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I was on the phone today with one of our models… Berite and we were talking about her career. See Berite came to the USA from Switzerland to pursue her career and even though she is married her husband needed to stay behind and work…they planned on seeing each other as much as possible. Then 2020 stuck and the world shut down…

She has not seen her husband in 18 months and that got me thinking about time…

The average lifespan in the United States has declined to seventy-six years. The average lifespan was growing longer, most of the extension coming from people quitting smoking. The two trends that were driving down lifespans before the pandemic were opiates and suicide. Neither of my grandfathers didn’t make it to seventy-six. One of my grandmothers made it to ninety-three, the other to about seventy-six. I am increasingly sensitive to time.

“You live as if you were destined to live forever, no thought of your frailty ever enters your head, of how much time has already gone by you take no heed. You squander time as if you drew from a full and abundant supply, though all the while that day which you bestow on some person or thing is perhaps your last.” – Seneca.

The total number of days that amount to seventy-six years is 27,740. That’s 3,952 Monday mornings in total. It’s the same number of Sundays. My sensitivity to time and its fleeting nature only continues to increase, as has my realization of how much of it I squandered, believing it was abundant. We perceive time as being abundant because each morning, we are greeted by a rising sun that makes that start of a new day. We have known nothing else.

Seneca’s words counsel us to recognize that we squander our time, confronting us with the idea that the person or thing you are giving your time to may not be significant enough to command your time and energy. He challenges us from his grave (he was believed to be 68 or 69 years old at the time of his death) to determine what we would choose to do if today was our last.

At no point in your life did anyone tell you that you own your life, free and clear, without obligation. No one provided you with the advice to design the life you want, to spend your days doing what brings purpose and meaning into your life, more advice that is not given and rarely taken, when it is. Many are unaware of their birthright.

 

All You Have Is Time
The truth is that time is all we really have. If everything was taken from you, you would still have time. The most important decision is one we often make without considering the value of the time we are spending. Our experience of time continually reinforces the idea that time is an inexhaustible resource.

The great question each of us must answer is what we will do with the time allotted to us. Your life and mine are made up of what we decide to do with our time. When you spend your time on one thing, you are depriving everything else of that time. We are all trading one thing for another.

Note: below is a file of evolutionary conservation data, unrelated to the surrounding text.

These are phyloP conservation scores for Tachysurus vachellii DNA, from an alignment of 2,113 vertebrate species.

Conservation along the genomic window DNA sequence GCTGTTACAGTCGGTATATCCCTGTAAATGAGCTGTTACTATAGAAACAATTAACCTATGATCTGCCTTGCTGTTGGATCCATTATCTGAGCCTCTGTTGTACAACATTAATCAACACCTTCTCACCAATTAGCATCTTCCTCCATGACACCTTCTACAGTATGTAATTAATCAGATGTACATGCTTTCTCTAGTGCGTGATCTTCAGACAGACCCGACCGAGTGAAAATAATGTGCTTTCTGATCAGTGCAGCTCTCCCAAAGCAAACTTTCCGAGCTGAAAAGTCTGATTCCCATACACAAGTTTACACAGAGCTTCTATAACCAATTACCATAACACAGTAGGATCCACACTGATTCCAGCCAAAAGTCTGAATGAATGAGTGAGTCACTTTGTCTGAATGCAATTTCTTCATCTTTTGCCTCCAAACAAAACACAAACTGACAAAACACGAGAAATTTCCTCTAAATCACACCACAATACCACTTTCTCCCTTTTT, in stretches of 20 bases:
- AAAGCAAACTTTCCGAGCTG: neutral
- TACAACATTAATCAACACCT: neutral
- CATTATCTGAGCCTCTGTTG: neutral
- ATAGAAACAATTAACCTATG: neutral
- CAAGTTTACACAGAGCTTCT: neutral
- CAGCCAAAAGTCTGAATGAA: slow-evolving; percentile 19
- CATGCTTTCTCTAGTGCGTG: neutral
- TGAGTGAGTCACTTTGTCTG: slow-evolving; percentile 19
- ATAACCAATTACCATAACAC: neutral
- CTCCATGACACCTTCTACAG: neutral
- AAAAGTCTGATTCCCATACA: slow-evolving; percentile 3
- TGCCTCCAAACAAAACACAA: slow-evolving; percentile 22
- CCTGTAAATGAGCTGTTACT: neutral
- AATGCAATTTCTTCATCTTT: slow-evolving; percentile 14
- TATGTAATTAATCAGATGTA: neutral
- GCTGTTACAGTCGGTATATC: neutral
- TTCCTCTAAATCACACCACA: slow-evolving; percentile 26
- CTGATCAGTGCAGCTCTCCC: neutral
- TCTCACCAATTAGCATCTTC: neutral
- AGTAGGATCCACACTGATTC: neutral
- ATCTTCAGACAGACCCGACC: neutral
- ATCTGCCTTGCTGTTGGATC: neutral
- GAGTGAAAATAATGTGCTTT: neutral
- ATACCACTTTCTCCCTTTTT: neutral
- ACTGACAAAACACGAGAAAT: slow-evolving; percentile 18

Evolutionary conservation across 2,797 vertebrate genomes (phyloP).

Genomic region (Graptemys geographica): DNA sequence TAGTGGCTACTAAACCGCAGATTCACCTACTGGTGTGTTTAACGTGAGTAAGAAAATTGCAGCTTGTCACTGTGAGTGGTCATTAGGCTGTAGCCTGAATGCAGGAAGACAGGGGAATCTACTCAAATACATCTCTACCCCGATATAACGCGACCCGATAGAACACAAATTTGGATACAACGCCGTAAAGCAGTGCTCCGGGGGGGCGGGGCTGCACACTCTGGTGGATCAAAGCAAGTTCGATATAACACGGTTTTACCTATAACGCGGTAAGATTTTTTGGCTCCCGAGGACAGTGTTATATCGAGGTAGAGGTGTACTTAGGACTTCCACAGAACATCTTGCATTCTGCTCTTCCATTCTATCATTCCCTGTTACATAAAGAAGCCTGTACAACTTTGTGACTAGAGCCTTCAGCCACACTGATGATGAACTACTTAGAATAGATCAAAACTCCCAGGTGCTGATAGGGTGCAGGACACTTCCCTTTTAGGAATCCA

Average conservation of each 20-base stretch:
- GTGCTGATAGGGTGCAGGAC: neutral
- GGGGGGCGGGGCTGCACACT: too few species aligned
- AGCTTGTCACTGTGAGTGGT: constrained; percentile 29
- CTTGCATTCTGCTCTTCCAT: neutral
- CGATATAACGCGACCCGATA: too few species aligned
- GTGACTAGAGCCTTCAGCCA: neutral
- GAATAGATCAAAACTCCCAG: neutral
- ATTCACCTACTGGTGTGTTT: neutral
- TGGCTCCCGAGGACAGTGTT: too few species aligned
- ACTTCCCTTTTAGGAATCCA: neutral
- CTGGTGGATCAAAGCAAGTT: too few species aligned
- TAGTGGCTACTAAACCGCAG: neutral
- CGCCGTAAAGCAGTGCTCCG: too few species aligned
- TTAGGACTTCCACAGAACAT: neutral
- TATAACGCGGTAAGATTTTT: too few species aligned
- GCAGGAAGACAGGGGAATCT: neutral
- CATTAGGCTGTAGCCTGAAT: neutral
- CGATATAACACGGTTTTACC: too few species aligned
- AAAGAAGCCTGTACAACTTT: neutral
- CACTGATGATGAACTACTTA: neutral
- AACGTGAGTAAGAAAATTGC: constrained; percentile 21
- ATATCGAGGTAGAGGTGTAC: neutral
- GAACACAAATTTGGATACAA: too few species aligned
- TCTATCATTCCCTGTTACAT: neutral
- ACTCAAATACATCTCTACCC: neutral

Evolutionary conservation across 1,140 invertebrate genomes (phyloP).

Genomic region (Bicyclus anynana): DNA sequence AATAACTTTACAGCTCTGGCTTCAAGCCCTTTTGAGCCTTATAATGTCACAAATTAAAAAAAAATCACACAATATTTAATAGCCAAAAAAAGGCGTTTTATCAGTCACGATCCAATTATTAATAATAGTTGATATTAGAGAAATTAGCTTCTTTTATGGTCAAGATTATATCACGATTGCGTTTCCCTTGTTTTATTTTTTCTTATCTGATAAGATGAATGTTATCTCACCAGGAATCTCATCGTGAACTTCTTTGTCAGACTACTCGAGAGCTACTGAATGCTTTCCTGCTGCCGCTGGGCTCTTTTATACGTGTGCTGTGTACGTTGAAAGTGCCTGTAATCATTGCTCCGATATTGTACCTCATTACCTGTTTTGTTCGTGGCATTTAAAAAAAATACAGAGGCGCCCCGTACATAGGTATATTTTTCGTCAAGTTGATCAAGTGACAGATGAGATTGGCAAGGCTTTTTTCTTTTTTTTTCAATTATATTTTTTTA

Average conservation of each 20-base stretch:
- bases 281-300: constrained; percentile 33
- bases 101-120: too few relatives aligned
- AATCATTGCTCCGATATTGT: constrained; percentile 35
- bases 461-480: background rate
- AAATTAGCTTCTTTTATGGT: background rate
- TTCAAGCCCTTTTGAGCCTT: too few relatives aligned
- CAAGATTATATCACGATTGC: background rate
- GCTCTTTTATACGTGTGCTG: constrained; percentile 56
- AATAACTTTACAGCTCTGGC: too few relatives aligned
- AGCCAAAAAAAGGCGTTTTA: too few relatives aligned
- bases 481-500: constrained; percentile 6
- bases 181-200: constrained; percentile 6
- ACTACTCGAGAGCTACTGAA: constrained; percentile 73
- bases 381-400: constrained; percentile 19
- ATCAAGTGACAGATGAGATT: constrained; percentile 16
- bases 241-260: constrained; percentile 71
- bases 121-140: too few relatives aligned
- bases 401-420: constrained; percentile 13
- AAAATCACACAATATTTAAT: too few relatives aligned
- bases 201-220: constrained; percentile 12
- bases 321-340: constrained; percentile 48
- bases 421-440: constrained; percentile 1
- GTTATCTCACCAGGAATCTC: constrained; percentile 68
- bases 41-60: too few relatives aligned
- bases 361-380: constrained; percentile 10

Robert Browning wrote, “Ah, but a man’s reach should exceed his grasp, Or what’s a heaven for?” The idea Browning was pointing at was that to achieve something worth your time, you should attempt what may be impossible. Much of the time, our grasp exceeds our reach. We tend to major in minor things and minor in major things, getting it exactly the opposite of Stephen Covey’s lesson in living a meaningful life.

There is no more important decision you can make than what you do with your time.

What Are You Willing to Leave Undone?
Seneca was, in some ways, a harsh teacher. He would have us carefully consider what we do with our time. Because you are forced to choose, you must decide how to value your time. Now more than ever, your attention is a commodity with many forces vying for your time, several monetizing your attention and your time, time being a primary metric they believe is proof of their success.

In some ways, it’s easier to decide what you are willing to leave undone at the end of the day. Will you be pleased that you answered all the many emails that filled your inbox? Would you be filled with joy knowing that you complied with some bureaucrat’s request for a form? I cannot disguise my loathing of prosumer, make-work, and box-checking because it “steals my time,” the super-charged words that reveal my hyper-sensitivity to wasted time.

My primary recommendation here is to decide what you are willing to leave undone and leave it undone. The most common mistake we make is believing that we need to do more when improving the quality of our lives, and our work is found in removing that which creates little or no value. That is the only way to free up time for what matters.

 

It’s Never Too Late
Benjamin Franklin provided the following wisdom regarding life: “Life’s tragedy is that we get old too soon and wise too late.” While I agree with the sentiment, I must disagree with the wise man’s words. Wisdom only finds us late and is mainly earned by acting in unwise ways.

It can never be too late to prioritize the life you want for yourself, regardless of your age or circumstances. Whatever time you have is still your own, and you must choose how to spend what remains of your greatest treasure. What you decide to do between the sun’s rising and its setting is a decision that deserves greater consideration than most give it.

Make sure your priorities for the day include what’s most important to designing the day to ensure it aligns with the life you want.

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